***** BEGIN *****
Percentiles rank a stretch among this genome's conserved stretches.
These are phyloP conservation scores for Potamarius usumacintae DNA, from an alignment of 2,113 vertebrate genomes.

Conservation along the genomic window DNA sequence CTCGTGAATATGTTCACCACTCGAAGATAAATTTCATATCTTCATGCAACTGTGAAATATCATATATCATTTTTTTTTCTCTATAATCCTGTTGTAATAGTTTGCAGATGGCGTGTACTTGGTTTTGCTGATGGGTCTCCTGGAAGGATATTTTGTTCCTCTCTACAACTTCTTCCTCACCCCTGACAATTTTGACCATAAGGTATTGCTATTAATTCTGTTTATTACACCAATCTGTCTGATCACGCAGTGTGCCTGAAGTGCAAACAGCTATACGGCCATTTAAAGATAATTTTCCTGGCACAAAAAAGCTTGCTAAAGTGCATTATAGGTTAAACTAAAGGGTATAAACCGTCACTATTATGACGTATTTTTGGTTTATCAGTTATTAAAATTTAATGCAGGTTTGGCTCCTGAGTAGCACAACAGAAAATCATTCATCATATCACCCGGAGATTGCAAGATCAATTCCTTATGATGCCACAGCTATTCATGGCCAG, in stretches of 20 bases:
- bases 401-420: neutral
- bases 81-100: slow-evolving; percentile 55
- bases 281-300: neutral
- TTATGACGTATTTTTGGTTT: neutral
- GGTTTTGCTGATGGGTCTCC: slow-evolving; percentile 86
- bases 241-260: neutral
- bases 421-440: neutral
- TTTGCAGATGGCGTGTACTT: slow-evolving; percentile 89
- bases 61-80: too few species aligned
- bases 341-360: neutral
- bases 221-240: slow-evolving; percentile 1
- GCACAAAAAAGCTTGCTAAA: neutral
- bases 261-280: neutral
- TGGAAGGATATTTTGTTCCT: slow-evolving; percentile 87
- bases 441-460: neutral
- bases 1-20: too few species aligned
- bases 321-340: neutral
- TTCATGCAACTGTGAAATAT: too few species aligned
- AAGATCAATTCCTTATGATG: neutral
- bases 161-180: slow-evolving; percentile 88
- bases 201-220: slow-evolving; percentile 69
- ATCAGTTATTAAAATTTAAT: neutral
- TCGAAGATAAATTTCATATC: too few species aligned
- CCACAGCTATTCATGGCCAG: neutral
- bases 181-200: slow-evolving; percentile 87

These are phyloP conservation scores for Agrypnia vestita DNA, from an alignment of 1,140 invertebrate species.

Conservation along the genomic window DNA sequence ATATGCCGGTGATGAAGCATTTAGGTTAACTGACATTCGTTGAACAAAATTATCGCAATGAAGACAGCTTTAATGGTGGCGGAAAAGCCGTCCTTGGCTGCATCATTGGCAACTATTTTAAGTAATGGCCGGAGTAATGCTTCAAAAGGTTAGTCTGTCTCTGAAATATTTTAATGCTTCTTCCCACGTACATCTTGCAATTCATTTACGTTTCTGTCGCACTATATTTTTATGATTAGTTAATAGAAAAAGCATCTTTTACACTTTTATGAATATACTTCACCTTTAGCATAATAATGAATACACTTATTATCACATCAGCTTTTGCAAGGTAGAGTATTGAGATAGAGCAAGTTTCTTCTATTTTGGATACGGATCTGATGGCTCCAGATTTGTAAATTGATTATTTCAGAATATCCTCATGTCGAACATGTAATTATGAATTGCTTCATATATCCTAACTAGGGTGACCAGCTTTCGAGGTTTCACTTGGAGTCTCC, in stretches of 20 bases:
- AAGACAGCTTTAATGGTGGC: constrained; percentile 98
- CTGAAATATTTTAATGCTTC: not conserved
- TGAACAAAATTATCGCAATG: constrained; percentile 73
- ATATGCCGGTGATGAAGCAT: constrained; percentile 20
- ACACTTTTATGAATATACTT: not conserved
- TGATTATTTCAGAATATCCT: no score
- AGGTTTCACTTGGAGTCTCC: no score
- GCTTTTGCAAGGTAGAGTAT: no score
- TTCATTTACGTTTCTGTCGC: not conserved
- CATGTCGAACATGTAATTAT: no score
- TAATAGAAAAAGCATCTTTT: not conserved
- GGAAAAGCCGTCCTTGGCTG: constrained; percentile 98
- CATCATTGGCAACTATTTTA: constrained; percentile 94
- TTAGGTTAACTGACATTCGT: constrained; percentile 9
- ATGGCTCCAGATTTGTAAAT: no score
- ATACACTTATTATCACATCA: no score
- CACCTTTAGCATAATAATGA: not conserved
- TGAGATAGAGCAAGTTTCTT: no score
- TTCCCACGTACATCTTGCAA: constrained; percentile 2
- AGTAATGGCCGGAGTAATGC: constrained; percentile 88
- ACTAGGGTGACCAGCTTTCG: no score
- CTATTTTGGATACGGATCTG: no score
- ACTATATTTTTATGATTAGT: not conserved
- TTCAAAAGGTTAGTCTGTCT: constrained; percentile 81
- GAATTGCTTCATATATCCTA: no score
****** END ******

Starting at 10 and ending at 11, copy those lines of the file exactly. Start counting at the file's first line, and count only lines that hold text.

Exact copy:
- bases 421-440: neutral
- TTTGCAGATGGCGTGTACTT: slow-evolving; percentile 89